A British-owned advertising agency has condemned its team in Argentina over an "offensive" video showing an Argentine athlete training in the Falklands.
The political advert shows hockey captain Fernando Zylberberg preparing for London 2012.
It ends with: "To compete on English soil we train on Argentine soil."
Young & Rubicam, owned by UK company WPP, said: "We strongly condemn this work and have asked the Argentine government to pull the spot."
The 90-second video - broadcast in Argentina on Wednesday night - shows Zylberberg running in Port Stanley and exercising outside the Globe Tavern.
The advert, which also features a brief shot of him training on the steps of a World War I memorial, is the latest move by Argentina to reassert its claim to the British overseas territory which it calls the Malvinas.
'Appalled and embarrassed'
"It has come to our attention that our agency in Argentina created an ad for the Argentine government that has deeply offended many people in the UK and around the world," a spokesman for Young & Rubicam said.
"While we don't believe it was ever the intention of the ad's creators to desecrate a war memorial, they behaved in a manner that is unacceptable to our company."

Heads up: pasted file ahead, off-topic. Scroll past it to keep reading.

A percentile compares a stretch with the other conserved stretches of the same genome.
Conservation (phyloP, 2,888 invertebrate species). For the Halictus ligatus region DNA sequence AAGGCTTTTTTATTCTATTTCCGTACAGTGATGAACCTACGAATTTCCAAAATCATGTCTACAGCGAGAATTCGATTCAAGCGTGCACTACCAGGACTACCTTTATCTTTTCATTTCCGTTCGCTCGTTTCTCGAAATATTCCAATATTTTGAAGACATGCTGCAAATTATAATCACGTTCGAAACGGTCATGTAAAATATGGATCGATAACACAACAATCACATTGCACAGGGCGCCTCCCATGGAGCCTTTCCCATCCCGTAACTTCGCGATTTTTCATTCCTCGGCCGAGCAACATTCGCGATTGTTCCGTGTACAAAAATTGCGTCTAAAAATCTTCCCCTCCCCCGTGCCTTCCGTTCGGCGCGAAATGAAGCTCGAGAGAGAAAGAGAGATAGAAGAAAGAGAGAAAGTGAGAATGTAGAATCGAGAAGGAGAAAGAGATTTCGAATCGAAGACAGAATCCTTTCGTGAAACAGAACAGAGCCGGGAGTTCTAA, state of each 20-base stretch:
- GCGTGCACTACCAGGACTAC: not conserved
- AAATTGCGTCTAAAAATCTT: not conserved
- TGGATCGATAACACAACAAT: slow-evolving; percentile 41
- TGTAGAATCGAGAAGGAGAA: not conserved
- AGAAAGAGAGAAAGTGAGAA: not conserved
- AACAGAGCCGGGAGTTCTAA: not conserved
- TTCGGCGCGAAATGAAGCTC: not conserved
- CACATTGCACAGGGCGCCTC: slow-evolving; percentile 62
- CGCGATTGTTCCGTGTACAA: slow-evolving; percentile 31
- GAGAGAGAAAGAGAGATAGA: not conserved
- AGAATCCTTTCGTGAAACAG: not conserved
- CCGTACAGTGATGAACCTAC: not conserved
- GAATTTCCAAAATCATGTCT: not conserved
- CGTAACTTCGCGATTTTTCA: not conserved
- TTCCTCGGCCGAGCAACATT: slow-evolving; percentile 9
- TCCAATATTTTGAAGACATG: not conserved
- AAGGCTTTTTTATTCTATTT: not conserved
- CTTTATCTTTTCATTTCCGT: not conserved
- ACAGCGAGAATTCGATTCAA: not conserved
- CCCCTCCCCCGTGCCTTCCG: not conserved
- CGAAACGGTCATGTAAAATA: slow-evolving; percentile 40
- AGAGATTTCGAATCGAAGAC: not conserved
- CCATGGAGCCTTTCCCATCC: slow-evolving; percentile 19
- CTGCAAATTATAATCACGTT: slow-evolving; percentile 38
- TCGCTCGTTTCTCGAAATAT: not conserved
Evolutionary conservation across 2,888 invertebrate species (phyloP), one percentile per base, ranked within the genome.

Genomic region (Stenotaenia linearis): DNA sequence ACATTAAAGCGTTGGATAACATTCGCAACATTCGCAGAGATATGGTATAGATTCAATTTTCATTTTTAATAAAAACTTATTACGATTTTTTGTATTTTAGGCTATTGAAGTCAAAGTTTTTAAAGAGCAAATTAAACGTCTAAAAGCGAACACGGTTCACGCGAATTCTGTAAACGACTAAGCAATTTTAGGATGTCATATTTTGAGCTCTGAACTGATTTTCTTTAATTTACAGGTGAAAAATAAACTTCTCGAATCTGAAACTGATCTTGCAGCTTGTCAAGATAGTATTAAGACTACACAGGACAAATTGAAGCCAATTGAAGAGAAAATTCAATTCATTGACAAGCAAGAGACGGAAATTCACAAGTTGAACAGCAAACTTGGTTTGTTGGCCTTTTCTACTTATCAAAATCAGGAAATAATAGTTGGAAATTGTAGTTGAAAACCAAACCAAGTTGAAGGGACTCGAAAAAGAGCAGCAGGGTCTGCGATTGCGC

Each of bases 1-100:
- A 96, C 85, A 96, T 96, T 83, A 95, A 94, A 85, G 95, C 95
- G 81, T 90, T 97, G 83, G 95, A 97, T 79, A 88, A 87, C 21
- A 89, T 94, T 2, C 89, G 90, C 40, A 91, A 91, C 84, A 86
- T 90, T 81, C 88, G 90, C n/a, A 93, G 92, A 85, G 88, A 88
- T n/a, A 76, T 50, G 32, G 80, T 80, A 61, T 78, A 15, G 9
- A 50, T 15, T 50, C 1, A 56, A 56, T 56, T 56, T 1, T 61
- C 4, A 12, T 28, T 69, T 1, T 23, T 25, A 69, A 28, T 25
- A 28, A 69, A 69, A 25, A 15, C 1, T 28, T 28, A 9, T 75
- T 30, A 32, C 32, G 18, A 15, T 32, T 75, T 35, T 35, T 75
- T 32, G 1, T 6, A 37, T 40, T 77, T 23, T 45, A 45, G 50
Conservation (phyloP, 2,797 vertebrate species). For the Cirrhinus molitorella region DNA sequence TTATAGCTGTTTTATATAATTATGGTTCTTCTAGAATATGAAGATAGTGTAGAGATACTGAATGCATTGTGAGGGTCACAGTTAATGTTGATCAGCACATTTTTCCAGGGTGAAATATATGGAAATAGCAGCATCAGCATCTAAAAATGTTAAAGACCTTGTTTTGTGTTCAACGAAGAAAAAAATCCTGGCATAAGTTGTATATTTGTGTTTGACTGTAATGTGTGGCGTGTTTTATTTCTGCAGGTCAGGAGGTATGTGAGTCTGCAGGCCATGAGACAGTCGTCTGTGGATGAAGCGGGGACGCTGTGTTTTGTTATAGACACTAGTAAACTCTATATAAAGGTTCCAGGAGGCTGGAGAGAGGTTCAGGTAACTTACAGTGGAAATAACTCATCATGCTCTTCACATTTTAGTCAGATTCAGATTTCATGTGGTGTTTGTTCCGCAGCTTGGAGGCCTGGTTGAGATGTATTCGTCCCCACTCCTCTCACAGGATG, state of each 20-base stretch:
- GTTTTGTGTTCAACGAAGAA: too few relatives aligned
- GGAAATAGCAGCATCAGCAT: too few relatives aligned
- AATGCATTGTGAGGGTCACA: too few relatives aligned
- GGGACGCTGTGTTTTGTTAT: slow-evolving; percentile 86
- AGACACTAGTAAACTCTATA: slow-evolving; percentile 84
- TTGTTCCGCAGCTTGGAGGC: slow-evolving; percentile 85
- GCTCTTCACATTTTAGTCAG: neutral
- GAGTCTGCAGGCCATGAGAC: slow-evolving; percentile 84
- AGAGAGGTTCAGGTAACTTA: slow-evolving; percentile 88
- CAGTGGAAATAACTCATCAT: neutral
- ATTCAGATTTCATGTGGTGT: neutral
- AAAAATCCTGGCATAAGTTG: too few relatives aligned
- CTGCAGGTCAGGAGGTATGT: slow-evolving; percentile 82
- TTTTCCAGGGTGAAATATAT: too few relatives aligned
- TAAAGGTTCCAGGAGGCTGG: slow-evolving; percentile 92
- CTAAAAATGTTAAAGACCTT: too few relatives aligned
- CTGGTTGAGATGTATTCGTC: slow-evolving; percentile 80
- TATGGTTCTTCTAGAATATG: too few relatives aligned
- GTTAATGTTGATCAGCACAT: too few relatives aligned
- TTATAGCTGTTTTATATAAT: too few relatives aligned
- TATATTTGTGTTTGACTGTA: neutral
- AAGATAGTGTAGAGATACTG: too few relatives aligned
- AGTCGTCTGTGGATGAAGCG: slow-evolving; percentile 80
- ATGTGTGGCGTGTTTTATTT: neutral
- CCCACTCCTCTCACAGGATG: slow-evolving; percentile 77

He added: "Whatever it was the creators set out to highlight, what they produced is contrary to everything that we as a company stand for."
Sir Martin Sorrell, founder and chief executive of communications giant WPP, meanwhile, told the Daily Telegraph: "The ad is totally, and I mean totally, unacceptable.
"The agency has formally apologised for any offence or pain caused. We are appalled and embarrassed by it."
The advert, shot by Fly Films, a company with previous experience in undercover filming, has come in for criticism from a number of senior British politicians.
They include UK Defence Secretary Philip Hammond who told Sky News: "I think it's tasteless, it's provocative and very insulting to the many British soldiers, sailors and airmen who gave their lives protecting the Falkland Islands."
The advert's makers went to the islands in March ostensibly to film a marathon that included many international runners, including Mr Zylberberg and other Argentine athletes.
They stayed for a week and filmed secretly around the Falklands.
Argentina's leading newspapers, La Nacion and Clarin, have reported that the piece was not commissioned by the government.
It was first offered to private companies, who preferred to stay away from the controversial video.
It was then brought to the attention of President Cristina Fernandez de Kirchner, who bought it and broadcast it on Wednesday night.
Mr Zylberberg told a radio station he "only found out the day before the broadcast that it would be used as a political advert by the president's office".
Last month saw the 30th anniversary of the start of the Falklands War, when Argentine forces invaded the islands before being defeated by a British task force.
Argentina wants the UK to negotiate on sovereignty, but the British government says it will not discuss the issue without the agreement of the Falkland islanders.